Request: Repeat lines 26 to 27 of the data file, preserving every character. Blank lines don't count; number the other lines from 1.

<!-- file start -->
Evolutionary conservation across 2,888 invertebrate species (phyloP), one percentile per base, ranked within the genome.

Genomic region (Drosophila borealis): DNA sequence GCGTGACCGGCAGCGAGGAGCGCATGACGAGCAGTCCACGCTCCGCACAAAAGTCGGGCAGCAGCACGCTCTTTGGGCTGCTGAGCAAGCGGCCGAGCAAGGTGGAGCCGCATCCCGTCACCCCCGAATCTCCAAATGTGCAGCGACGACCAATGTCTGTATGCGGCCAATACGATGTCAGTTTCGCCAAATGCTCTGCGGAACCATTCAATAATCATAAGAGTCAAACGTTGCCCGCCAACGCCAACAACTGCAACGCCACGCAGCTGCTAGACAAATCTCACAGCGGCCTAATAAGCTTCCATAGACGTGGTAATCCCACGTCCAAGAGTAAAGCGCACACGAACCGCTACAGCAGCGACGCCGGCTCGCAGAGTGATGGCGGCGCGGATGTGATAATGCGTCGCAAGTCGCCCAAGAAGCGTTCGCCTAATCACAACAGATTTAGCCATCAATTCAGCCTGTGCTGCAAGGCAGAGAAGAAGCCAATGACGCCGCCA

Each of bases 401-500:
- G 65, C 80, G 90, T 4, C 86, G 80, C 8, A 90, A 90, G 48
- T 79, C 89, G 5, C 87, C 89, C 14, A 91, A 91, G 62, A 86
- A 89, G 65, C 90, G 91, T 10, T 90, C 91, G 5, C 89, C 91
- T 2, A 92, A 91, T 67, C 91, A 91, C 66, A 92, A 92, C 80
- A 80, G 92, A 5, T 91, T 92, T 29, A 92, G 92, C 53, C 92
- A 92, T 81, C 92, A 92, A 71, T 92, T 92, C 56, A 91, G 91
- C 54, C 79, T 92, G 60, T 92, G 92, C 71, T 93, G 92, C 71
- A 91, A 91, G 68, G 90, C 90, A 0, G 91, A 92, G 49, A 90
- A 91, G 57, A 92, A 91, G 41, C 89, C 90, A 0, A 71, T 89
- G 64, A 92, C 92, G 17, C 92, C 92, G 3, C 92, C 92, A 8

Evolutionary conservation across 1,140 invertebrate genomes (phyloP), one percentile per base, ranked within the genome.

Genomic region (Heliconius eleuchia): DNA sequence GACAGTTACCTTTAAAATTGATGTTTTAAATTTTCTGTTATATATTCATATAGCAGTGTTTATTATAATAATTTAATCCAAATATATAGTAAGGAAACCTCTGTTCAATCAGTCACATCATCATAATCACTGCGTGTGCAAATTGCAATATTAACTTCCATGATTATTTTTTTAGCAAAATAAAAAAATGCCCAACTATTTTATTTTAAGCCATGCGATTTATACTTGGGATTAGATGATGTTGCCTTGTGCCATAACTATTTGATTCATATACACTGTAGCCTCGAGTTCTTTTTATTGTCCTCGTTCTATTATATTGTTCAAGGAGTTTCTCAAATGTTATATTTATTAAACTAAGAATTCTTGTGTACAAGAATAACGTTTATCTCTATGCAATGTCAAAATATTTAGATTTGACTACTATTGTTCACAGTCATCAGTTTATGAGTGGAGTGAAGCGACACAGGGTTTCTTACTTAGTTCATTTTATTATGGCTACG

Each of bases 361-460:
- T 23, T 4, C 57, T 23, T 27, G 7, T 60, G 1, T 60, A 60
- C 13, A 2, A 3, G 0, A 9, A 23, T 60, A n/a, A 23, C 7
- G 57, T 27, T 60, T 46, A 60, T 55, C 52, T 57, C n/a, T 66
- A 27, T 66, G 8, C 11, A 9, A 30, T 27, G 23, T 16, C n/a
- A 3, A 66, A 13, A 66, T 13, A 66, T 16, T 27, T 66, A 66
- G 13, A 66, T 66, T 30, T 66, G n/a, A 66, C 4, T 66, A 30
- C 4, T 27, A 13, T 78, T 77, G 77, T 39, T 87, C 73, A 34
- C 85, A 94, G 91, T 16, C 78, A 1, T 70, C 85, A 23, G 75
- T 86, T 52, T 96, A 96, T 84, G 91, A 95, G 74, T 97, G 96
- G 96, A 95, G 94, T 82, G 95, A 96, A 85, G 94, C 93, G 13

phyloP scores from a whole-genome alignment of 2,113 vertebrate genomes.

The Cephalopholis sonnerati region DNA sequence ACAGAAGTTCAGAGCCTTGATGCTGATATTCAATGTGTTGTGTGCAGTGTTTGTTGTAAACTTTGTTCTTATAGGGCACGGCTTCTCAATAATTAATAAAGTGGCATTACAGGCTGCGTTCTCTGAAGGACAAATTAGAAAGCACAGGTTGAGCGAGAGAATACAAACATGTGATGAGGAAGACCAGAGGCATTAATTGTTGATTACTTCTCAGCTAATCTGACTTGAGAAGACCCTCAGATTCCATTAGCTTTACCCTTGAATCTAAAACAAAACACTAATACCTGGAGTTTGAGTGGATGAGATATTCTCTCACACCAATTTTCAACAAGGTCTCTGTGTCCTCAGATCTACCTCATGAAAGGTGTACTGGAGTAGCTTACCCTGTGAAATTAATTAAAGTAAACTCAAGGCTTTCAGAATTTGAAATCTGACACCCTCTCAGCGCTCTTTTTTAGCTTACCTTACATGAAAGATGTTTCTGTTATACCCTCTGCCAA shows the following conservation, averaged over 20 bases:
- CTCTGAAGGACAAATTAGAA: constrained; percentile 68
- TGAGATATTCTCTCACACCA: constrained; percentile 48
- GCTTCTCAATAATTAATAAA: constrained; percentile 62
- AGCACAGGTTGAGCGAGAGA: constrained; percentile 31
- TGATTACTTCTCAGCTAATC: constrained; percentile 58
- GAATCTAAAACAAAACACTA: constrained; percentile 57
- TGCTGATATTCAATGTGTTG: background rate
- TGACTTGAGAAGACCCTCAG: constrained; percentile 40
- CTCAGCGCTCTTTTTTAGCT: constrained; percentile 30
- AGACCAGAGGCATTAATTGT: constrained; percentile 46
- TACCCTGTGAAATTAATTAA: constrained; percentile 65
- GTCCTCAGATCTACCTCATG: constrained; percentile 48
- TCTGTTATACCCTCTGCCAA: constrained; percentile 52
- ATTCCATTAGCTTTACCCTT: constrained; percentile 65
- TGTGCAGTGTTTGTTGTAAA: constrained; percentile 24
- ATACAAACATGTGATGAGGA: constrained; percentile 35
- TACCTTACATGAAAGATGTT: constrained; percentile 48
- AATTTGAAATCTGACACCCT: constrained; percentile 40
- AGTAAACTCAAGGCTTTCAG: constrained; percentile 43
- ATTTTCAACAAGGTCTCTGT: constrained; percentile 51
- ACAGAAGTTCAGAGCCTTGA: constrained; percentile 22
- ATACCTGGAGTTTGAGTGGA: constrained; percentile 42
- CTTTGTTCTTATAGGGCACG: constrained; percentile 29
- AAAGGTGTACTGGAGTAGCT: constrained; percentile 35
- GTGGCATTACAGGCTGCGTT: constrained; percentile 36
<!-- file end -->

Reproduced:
- G 96, A 95, G 94, T 82, G 95, A 96, A 85, G 94, C 93, G 13

phyloP scores from a whole-genome alignment of 2,113 vertebrate genomes.